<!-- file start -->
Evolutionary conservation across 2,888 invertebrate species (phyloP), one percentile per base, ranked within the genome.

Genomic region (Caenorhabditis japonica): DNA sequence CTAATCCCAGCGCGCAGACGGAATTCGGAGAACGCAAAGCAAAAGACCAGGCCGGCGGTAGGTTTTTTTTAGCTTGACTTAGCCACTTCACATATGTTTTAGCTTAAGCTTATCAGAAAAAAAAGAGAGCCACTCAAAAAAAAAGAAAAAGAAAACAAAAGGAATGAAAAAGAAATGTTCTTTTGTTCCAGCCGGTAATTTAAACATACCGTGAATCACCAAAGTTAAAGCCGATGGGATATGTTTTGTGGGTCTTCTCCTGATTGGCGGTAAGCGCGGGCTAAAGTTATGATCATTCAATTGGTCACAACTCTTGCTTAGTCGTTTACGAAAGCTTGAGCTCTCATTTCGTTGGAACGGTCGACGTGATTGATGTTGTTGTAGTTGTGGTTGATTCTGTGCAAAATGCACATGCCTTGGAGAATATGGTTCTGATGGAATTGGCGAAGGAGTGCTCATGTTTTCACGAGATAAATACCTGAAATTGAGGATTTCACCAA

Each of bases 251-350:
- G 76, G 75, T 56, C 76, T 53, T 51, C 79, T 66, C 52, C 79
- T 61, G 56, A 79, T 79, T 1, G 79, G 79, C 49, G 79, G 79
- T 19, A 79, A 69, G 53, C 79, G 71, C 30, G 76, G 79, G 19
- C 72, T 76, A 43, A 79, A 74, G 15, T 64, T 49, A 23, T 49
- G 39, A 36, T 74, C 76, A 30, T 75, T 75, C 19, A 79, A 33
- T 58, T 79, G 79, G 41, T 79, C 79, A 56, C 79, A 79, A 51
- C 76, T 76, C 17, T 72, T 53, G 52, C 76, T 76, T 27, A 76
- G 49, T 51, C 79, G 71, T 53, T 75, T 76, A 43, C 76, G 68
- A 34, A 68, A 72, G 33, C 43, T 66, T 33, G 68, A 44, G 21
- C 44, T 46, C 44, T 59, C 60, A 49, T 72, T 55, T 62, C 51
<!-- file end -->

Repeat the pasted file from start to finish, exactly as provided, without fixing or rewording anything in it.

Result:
Evolutionary conservation across 2,888 invertebrate species (phyloP), one percentile per base, ranked within the genome.

Genomic region (Caenorhabditis japonica): DNA sequence CTAATCCCAGCGCGCAGACGGAATTCGGAGAACGCAAAGCAAAAGACCAGGCCGGCGGTAGGTTTTTTTTAGCTTGACTTAGCCACTTCACATATGTTTTAGCTTAAGCTTATCAGAAAAAAAAGAGAGCCACTCAAAAAAAAAGAAAAAGAAAACAAAAGGAATGAAAAAGAAATGTTCTTTTGTTCCAGCCGGTAATTTAAACATACCGTGAATCACCAAAGTTAAAGCCGATGGGATATGTTTTGTGGGTCTTCTCCTGATTGGCGGTAAGCGCGGGCTAAAGTTATGATCATTCAATTGGTCACAACTCTTGCTTAGTCGTTTACGAAAGCTTGAGCTCTCATTTCGTTGGAACGGTCGACGTGATTGATGTTGTTGTAGTTGTGGTTGATTCTGTGCAAAATGCACATGCCTTGGAGAATATGGTTCTGATGGAATTGGCGAAGGAGTGCTCATGTTTTCACGAGATAAATACCTGAAATTGAGGATTTCACCAA

Each of bases 251-350:
- G 76, G 75, T 56, C 76, T 53, T 51, C 79, T 66, C 52, C 79
- T 61, G 56, A 79, T 79, T 1, G 79, G 79, C 49, G 79, G 79
- T 19, A 79, A 69, G 53, C 79, G 71, C 30, G 76, G 79, G 19
- C 72, T 76, A 43, A 79, A 74, G 15, T 64, T 49, A 23, T 49
- G 39, A 36, T 74, C 76, A 30, T 75, T 75, C 19, A 79, A 33
- T 58, T 79, G 79, G 41, T 79, C 79, A 56, C 79, A 79, A 51
- C 76, T 76, C 17, T 72, T 53, G 52, C 76, T 76, T 27, A 76
- G 49, T 51, C 79, G 71, T 53, T 75, T 76, A 43, C 76, G 68
- A 34, A 68, A 72, G 33, C 43, T 66, T 33, G 68, A 44, G 21
- C 44, T 46, C 44, T 59, C 60, A 49, T 72, T 55, T 62, C 51